Rhett Reese: The only other [zombie] we had that we took out was the weevil – where you could push it but it would never fall over, it would always pop back up. We thought that would be pretty funny, that there was this zombie that you just couldn’t knock down. Most of all, we just wanted to really pay service to the fact that ten years had passed and that zombies, like people, evolve over time, and in this case, the environment had changed the zombies. If they were forced to fight harder for their food they became tougher and if they were able to sit back and chow down they maybe became a Homer – they didn’t need to use their brains and their brains slowly decayed over time. That was really what it became about for us, was just making sure that this was a fresh world from the last world we saw, ten years later.
The sequel takes us through some pivotal landmarks. Were there certain reasons why you picked places such as the White House and Graceland?
Paul Wernick: A lot of zombie movies are dour and are like, “Oh my god, it’s the post-apocalypse and there’s these flesh-eating monsters crawling about trying to kill you!” We really try and tap into this wish-fulfillment like yeah, it’s the post-apocalypse but there’s no laws and no rules and you can kind of do anything you want. We literally sat around throwing around ideas about what [people] would do, where [they] would live. It’s like, “Oh man, the White House, that would be awesome!” And obviously Graceland, we are huge Elvis fans and so we thought that would be super cool. Just think of all the cool things you would do and all the cool places you could live and all the cool cars you could drive without any consequences, other than the fact that around the corner you could turn a corner and be killed (laughs).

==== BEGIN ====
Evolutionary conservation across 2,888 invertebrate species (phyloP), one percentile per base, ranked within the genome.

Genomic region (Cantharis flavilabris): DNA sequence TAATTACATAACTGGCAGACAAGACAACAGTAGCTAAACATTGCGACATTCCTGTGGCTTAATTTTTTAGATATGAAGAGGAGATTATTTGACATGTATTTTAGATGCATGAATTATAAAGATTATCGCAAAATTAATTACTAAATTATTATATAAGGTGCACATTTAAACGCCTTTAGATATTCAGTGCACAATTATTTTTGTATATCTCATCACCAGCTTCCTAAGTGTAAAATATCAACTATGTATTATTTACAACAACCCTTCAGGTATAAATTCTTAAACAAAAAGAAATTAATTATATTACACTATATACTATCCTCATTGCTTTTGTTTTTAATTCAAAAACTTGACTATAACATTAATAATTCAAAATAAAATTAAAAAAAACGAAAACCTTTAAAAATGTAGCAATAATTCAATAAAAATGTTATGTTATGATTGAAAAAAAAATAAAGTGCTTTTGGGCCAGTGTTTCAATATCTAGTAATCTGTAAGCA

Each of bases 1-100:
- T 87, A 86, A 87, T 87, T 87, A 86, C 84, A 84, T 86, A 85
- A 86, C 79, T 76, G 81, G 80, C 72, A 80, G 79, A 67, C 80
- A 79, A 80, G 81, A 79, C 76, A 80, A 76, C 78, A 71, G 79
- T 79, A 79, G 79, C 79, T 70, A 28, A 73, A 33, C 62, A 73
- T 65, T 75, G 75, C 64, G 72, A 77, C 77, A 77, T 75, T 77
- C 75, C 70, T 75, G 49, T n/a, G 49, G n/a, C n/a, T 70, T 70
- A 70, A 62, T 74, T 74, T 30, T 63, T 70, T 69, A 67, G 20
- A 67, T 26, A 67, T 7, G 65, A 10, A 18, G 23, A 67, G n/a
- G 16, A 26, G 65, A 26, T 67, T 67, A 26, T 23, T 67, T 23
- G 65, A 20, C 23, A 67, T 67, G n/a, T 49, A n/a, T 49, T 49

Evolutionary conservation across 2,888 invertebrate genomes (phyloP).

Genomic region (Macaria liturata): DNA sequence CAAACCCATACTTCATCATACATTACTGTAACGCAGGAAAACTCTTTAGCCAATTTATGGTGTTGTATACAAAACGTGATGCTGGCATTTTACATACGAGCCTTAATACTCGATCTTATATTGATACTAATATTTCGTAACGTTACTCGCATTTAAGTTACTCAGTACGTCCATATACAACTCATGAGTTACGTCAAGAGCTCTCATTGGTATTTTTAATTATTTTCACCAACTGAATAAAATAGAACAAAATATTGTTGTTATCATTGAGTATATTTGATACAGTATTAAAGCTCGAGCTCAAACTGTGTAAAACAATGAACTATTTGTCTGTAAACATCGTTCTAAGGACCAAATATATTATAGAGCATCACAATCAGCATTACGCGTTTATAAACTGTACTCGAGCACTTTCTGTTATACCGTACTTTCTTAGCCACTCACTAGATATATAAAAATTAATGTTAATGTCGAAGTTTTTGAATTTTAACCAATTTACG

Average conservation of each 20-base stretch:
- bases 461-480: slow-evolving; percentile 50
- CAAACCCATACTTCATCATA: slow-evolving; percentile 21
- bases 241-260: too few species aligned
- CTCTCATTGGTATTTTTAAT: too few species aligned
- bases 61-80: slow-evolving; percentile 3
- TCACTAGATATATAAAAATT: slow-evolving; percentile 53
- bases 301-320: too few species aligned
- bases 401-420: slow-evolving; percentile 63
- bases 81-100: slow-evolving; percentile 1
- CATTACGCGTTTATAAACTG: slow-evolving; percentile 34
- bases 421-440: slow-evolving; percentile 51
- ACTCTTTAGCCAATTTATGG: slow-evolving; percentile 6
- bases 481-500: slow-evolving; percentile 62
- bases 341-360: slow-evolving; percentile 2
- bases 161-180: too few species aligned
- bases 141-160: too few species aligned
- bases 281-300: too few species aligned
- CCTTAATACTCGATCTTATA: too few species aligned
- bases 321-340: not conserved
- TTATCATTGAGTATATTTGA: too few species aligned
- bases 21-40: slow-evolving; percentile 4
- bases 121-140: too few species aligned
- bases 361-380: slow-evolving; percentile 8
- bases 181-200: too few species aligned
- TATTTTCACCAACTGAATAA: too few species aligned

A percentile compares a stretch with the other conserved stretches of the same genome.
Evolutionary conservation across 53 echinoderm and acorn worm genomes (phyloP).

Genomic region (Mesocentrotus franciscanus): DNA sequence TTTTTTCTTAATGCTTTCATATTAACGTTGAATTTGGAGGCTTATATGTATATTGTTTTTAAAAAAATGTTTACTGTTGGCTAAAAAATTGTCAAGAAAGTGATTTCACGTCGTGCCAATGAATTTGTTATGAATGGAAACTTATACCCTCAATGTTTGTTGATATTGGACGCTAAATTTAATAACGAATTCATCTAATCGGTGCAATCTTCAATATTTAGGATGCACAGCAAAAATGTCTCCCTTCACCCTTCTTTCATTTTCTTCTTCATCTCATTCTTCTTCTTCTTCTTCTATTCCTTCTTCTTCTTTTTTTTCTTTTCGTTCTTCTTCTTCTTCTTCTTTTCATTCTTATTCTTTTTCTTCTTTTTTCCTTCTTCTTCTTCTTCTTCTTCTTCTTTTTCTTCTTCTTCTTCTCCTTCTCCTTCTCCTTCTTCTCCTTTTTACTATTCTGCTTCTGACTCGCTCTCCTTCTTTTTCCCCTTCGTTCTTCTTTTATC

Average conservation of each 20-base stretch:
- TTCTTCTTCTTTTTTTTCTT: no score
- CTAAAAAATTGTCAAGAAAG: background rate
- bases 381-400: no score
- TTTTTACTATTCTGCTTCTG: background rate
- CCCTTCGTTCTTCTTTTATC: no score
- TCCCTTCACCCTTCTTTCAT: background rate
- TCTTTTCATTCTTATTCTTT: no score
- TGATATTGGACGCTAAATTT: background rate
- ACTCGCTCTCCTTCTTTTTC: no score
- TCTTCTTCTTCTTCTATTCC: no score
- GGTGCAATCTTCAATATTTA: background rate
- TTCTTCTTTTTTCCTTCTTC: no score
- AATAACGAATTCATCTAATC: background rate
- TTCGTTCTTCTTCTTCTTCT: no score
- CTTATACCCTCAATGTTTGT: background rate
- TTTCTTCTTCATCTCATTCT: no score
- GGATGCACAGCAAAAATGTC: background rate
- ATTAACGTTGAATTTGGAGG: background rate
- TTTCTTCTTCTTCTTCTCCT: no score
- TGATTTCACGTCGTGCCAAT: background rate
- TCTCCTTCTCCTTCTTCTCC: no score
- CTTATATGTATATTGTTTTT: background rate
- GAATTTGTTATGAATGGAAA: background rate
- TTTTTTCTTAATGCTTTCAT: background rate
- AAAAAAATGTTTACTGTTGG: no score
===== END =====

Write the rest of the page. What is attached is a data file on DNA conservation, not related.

Rhett Reese: And of course all that has to change over time, too, because we originally set the story immediately following the first Zombieland, so it was in Los Angeles in the Capitol Records building instead of holding up in the White House. You have to be sort of flexible with the constraints and when time passed it was like alright, well let’s not have them in LA anymore, they would have moved on from there. But then it’s like, where would they move? What’s cooler than the White House? It’s partly sort of the wish-fulfillment and then it’s partly sort of making it work for your plot and your characters.
Paul Wernick: What’s interesting, Rhett and I just thought of this, is in that first [film] when Tallahassee is driving and he mentions the White House and the Lincoln bedroom.
Rhett Reese: Exactly and then they end up in the Lincoln bedroom. We’ve always treated Zombieland as escapist fantasy, even for the characters within it.
Where do you see the Zombieland going after this? Is it the end of the road or is there the potential for the story to continue?
Paul Wernick: Well, I think that will be up to the audience, whether they come out and support the movie like we hope they do. If they do, I think there are more stories to tell. More than anything, the challenge will be figuring out everybody’s schedule to get them back. It might take another ten years for that to happen, though we hope not (laughs). We love these characters, we love the actors who play these characters, and I think that the love is mutual. If given the opportunity, we would always love to explore more in Zombieland.
My last question is out of both the films, what is your favorite zombie kill?
Rhett Reese: The Leaning Tower of Pisa dropping on someone’s head – it doesn’t get much grander than that. Silly, maybe, perhaps, that he was able to do it with his little crowbar but very dramatic in the grand scheme.
Paul Wernick: I’m trying to think what would be mine. Maybe the clown from the first film at Pacific Playland. I did love when Columbus overcomes his fear of clowns and smashes that Pacific Playland clown over the head and blood squirts all over the camera. I did love that one.
ZOMBIELAND: DOUBLE TAP is now in theaters and you can read all about what we thought of the film in our spoiler-free review here.